Bo Bengtson At Large: "Grand Champions — and Others"
The competition for Best of Breed has become much stronger and more interesting because of the relatively new Grand Champion title.
Bo Bengtson |
August 1, 2012
Say what you like about the Grand Champion title that AKC introduced two years ago, and a lot has been said, both for and against — but nobody can deny it is serving the purpose it was probably meant to. It’s not that most of us feel the title in itself is particularly meaningful (a regular champion title may be more difficult to get in some cases), but the fact that so many exhibitors eagerly try to “grand” their champions means that the number of specials shown has increased tremendously. The competition for Best of Breed has therefore become much stronger and more interesting than it used to be. That is certainly an important achievement in itself.
This isn’t just a ringside impression. In the first year alone, there were 40,000 more entries in the specials competition compared to the previous year, the equivalent of approximately $1.2 million in entry fees. Last year AKC issued 19,649 “regular” conformation champion titles and 6,767 Grand Championships, indicating that about one third of all champions continue to be campaigned to the Grand title.
Perhaps the fact that the bar for achieving the title was set rather low, while ridiculed by many, actually helped make it more popular and “attainable” for exhibitors who otherwise may not have a shot at greater glory. (Getting points even when you don’t win! Where else is that possible?) The fact that you can achieve different Grand Champion levels — Bronze, Silver, Gold, Platinum — also means you stay motivated to show your champion for much longer than you otherwise would.
In fact, the great popularity of the Grand Champion title makes one wonder why AKC has not followed up with an offer of other, even more colorful, titles. For the purist, titles may not matter, but most of us happily count the number of champions we bred or that our dogs produced. Many American exhibitors, including those who are most frequently overlooked in the greater picture, even travel to FCI shows in Latin America or Europe for the express purpose of adding a long list of titles to their dogs’ names. Most of us don’t take all these championships too seriously, but it’s good fun and fills the clubs’ coffers with entry fees — so why doesn’t AKC introduce a follow-up that’s as popular as the Grand Champion title?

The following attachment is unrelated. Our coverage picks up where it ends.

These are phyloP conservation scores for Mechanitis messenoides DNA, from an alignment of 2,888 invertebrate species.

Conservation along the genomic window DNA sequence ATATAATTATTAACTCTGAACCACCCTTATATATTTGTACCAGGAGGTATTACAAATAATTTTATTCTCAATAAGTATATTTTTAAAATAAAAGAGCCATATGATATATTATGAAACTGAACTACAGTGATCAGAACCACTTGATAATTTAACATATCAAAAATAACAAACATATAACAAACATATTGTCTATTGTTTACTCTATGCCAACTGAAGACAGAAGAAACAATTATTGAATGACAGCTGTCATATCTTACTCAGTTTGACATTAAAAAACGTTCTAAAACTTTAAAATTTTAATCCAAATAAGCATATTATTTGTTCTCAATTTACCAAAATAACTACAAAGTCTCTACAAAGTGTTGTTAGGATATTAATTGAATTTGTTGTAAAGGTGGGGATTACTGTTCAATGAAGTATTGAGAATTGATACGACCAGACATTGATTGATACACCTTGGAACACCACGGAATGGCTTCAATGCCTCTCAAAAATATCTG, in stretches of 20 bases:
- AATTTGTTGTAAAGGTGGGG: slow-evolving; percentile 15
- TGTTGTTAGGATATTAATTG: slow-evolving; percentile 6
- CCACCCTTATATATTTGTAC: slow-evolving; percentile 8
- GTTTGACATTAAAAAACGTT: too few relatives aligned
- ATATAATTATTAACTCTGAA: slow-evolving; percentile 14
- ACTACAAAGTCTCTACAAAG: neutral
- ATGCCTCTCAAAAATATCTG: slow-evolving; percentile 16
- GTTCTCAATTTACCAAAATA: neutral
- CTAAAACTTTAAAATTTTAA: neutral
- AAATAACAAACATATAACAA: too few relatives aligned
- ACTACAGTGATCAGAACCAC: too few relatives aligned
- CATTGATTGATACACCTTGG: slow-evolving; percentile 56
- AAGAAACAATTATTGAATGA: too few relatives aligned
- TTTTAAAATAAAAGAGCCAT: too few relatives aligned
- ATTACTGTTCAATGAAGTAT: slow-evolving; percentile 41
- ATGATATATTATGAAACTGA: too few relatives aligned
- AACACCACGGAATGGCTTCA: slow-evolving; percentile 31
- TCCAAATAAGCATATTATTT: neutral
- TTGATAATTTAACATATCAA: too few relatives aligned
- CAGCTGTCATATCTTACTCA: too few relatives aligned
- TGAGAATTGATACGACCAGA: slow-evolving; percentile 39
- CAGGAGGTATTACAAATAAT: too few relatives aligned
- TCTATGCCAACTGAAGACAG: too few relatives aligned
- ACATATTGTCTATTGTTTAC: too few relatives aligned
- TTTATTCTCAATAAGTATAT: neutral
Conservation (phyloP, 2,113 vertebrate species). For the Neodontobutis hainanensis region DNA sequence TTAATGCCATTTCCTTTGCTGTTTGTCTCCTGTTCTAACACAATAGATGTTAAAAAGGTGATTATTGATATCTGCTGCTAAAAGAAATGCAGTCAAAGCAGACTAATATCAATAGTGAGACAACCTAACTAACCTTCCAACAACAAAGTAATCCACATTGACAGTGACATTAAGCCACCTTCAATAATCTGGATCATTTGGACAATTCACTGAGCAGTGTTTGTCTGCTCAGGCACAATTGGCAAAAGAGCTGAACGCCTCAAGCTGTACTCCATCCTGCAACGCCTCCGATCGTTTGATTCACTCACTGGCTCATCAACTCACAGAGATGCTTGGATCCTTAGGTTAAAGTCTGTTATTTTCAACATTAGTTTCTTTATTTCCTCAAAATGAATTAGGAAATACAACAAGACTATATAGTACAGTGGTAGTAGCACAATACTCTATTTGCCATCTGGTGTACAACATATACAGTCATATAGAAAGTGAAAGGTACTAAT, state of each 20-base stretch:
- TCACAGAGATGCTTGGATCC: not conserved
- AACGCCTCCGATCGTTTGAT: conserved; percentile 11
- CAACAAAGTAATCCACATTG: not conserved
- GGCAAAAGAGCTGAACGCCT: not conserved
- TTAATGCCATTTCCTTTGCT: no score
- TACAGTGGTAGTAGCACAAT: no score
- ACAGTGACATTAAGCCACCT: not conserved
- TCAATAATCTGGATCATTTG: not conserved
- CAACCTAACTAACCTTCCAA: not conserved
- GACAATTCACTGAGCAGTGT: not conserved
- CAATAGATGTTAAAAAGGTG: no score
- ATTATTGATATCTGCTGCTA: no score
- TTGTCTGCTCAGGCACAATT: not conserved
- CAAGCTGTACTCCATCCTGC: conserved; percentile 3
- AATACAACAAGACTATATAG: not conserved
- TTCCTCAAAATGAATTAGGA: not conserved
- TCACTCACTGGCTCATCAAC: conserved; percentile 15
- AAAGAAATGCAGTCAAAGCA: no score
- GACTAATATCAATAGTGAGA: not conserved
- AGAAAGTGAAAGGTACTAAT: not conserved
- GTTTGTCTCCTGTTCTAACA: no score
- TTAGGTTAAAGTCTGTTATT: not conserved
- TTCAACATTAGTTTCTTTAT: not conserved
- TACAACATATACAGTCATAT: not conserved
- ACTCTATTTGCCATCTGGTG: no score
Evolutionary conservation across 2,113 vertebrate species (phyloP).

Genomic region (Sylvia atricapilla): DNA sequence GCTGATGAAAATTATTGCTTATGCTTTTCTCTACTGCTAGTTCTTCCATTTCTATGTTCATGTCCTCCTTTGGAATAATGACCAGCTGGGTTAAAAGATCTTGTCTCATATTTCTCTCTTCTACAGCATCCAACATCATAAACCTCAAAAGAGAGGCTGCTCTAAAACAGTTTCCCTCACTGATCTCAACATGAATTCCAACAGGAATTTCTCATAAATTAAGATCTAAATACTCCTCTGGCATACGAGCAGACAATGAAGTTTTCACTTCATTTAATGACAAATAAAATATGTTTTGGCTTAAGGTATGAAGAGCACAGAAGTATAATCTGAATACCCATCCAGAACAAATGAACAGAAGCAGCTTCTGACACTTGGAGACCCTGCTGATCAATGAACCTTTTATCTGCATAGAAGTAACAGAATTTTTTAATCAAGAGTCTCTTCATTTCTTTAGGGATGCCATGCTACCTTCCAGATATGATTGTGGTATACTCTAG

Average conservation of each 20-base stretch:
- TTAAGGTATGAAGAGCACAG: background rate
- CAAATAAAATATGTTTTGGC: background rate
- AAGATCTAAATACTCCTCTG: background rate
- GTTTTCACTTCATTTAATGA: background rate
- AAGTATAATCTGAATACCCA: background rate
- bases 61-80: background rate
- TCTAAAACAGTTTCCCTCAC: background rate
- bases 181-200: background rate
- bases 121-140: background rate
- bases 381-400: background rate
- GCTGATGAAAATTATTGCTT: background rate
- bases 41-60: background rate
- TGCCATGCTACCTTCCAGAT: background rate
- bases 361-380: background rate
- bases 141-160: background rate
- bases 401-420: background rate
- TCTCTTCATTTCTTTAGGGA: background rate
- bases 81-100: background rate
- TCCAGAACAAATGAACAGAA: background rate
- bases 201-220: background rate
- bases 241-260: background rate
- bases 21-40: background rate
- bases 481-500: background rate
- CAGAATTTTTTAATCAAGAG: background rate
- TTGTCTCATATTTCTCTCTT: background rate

(At this point I can almost hear my more high-minded friends cringe with embarrassment; those with whom I’ve discussed how it’s the quality of the dog that matters, not how many titles and wins it has. However, difficult times require desperate measures, and getting more dogs in the ring really is important … so just deal with it, OK?)
Here are some suggestions. How about, for instance, a Junior Champion title? (You win, say, a dozen puppy classes and at least some championship points before the dog is 18 months of age.) Wouldn’t a Veteran Champion title be a good idea? (Several Veteran class wins would be required, one or two of them with at least a Select award.) A Multi Purpose Champion title could provide serious PR for our sport to the outside world by honoring dogs who gained not only a conformation championship but also, for example, an obedience or a performance degree (or both).
The exact requirements can be discussed later. What’s important is to give more exhibitors a reason to bring their dogs into competition more often, which in itself would help revitalize the sport.
Oh, the cost… Obviously AKC staff would have to spend money and time confirming these new titles, but I can’t see that anyone (myself included) would object to paying $25 or so to receive a handsome new champion certificate in the mail. AKC might even make a slight profit in the process.
Do I detect some interest?
Excerpt from the August 2012 issue of Dogs In Review magazine. Purchase the August 2012 digital back issue or subscribe to receive 12 months of Dogs In Review magazine.
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